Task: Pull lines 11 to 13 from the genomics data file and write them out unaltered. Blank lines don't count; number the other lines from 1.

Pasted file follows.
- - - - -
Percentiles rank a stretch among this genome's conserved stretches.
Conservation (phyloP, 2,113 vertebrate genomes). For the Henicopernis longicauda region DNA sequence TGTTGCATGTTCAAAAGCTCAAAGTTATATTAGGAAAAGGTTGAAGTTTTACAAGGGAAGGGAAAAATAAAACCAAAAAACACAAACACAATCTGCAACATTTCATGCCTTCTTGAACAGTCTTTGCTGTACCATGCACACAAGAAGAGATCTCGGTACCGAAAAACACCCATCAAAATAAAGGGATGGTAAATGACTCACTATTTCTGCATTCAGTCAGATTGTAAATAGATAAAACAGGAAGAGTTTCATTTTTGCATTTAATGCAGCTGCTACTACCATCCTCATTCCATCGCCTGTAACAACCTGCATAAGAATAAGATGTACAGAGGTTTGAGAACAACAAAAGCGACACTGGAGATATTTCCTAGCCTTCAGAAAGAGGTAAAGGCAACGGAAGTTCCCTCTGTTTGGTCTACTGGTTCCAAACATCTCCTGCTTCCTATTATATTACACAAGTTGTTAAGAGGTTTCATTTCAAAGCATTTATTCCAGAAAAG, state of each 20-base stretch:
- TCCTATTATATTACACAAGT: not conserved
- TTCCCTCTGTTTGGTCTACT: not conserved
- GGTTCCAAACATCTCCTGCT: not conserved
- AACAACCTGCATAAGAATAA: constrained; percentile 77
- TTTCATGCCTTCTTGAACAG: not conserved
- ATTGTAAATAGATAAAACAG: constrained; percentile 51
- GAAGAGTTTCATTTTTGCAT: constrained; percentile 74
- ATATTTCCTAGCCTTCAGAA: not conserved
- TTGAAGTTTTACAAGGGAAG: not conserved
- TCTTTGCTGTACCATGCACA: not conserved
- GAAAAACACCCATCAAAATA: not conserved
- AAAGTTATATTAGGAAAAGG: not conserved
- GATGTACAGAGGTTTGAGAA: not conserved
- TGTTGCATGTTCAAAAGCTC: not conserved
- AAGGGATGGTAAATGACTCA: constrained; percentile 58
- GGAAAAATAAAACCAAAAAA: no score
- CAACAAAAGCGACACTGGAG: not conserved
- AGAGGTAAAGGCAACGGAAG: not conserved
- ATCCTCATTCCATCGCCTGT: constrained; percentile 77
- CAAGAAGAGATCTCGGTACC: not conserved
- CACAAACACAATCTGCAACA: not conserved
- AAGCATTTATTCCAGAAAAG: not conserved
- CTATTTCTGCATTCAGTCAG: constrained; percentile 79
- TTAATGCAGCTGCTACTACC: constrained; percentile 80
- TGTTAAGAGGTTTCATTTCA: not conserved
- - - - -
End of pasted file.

- TTGAAGTTTTACAAGGGAAG: not conserved
- TCTTTGCTGTACCATGCACA: not conserved
- GAAAAACACCCATCAAAATA: not conserved